Selected Plants of Navajo Rangelands

Take care of our Navajo Rangelands

Pingue
Ch’ilłibáhilátahtsoi

Woody, brushy growth habit clearly visible in the absence of foliage and flowers

Pingue is common lower elevation perennial sub-shrub or herb native to much of the west. Pingue is similar to rubberweed in appearance. It grows to a height of just under two feet, with thick, woody stalks. The leaves are mostly basal and are highly dissected. The flowerheads are raised above the leaves on long stems. The inflorescence has yellow rays and a yellow disc, much like sunflowers, to which pingue is related. It flowers June to September. Pingue has bits of wooly growth both at stem bases and near the crown of the plants. It likes rocky hillside habitats at middle elevations.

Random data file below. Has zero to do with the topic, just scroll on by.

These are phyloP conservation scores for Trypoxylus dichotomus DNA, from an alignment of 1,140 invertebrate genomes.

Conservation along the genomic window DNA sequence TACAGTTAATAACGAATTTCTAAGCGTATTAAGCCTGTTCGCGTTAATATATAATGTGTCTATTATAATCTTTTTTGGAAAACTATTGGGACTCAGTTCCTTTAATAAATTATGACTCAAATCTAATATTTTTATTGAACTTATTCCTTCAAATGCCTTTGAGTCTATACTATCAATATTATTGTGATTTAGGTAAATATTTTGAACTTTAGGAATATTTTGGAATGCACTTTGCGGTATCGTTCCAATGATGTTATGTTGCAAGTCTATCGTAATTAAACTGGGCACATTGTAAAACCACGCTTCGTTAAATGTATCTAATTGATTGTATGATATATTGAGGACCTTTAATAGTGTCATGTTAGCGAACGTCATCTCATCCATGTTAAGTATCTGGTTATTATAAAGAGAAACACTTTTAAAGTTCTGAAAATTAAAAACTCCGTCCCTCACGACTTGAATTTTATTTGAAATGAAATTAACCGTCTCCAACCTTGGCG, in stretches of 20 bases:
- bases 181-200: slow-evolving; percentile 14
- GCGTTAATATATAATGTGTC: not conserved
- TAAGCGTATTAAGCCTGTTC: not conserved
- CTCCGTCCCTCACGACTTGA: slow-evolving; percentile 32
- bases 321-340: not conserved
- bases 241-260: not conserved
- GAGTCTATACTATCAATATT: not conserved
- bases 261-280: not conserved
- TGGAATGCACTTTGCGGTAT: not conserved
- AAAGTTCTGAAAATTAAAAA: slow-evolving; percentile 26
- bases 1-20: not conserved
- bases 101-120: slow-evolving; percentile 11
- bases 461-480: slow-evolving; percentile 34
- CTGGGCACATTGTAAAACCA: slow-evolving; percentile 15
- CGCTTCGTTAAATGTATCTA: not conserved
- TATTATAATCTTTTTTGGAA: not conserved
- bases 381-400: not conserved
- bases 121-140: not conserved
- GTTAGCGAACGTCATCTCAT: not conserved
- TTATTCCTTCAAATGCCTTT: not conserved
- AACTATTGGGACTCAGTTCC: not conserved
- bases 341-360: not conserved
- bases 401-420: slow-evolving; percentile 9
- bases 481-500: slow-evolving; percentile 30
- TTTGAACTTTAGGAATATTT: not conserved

Pingue is not palatable to livestock, but under forage shortage may be readily eaten by sheep and goats. It is toxic to livestock, particularly sheep, though cattle also can be affected. It is especially toxic to sheep. The best control is good grazing management.

Its stems and leaves have been used as a tea. Its roots have a milky sap that contains latex, and has been used as chewing gum. The stems and leaves have also been used as a poultice for wounds.

Example of a small plant with woody lower stems and upright new stems adorned with yellow flowers. Foliage is highly dissected.
Close-up of yellow flowers with spaciously arranged ray petals, each with a trilobate tip. Disk flowers are bright yellow.

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